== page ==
MAE LA CAMP, THAILAND—Aside from the checkpoints, it could be any village in Thailand. The bamboo houses, bisected by dirt lanes and picturesque streams, are well-tended and strung with brightly-coloured laundry; in dirt-floored cafes, men in Burmese longyi (sarongs) chat over shots of sugary tea and chew betel nut, while nearby stalls stock the latest Thai cosmetics and DVDs. Children, their cheeks daubed with swirls of traditional thanaka face paint, chant lessons in Burmese and English in well-equipped bamboo classrooms.
But for the residents of Mae La refugee camp, life is in an ongoing limbo. Created in 1984, the camp is now home to an estimated 47,000 inhabitants, most of whom fled ethnic violence and other abuses inside the military-ruled country to the west. Around 65 percent of the camp’s residents are ethnic Karens, part of the tragic diaspora born out of the group’s 60-year-old insurgency in neighboring Karen State. The remainder also includes Shan, Kachin, Mon and Karenni refugees from across Burma, as well as a small contingent of exiled student dissidents.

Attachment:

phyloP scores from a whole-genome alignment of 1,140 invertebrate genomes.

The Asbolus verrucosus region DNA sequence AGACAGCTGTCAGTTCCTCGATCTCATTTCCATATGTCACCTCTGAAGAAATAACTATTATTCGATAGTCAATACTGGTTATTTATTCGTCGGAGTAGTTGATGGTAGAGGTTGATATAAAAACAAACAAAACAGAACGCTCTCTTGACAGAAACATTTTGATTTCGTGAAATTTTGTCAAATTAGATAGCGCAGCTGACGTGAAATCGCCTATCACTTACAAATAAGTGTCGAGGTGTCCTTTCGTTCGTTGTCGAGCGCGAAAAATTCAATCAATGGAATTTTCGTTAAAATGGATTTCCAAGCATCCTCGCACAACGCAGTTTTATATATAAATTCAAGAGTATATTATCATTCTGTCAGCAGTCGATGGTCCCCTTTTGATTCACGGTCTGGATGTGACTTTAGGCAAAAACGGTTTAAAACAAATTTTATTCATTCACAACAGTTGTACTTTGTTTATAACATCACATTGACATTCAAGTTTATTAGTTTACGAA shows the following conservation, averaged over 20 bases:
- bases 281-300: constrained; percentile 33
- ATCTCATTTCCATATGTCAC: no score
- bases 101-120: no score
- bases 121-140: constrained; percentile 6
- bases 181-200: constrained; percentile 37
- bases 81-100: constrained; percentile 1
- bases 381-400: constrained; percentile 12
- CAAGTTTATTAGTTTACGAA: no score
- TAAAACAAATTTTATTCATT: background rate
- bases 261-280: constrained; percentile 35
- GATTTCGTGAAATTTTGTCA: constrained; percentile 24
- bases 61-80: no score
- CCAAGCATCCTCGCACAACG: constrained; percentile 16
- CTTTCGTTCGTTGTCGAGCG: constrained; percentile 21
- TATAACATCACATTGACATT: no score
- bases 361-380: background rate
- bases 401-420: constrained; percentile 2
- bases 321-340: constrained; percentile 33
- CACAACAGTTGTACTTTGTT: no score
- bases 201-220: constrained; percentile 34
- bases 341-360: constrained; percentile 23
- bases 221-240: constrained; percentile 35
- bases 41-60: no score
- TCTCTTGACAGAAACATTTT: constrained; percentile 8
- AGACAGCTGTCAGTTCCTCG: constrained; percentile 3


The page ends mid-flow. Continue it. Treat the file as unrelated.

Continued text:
As the Burmese military junta gears up to hold elections for the first time in two decades, few of the camp’s inhabitants expect things to change for the better. Byran Awng, a 68-year-old Shan, is pessimistic over the chances that the elections, scheduled for November 7, will bring peace and stability to his native Shan State. In August last year, the retired teacher experienced the brief outbreak of fighting between junta troops and ethnic militias in the Kokang Special Region, a Chinese enclave in Shan State along the border with Yunnan Province. He says the incident, which sent about 30,000 people fleeing into China, will likely be repeated after the poll.Enjoying this article? Click here to subscribe for full access. Just $5 a month.
‘After these elections, I think there’ll be more fighting, because the people don’t like the elections, or these generals,’ he says in the gravelly English he learnt as a schoolteacher. ‘(The election) will make it worse.’
Over the past year, the security situation along the Thai and Chinese borders has worsened following the introduction of a Burmese government scheme to extend its control over the raft of armed militias that signed ceasefires with the junta in the 1980s and 1990s. The so-called Border Guard Force (BGF) plan—tied to the timing of next month’s election—now threatens to unravel a fragile status quo in the ethnic states.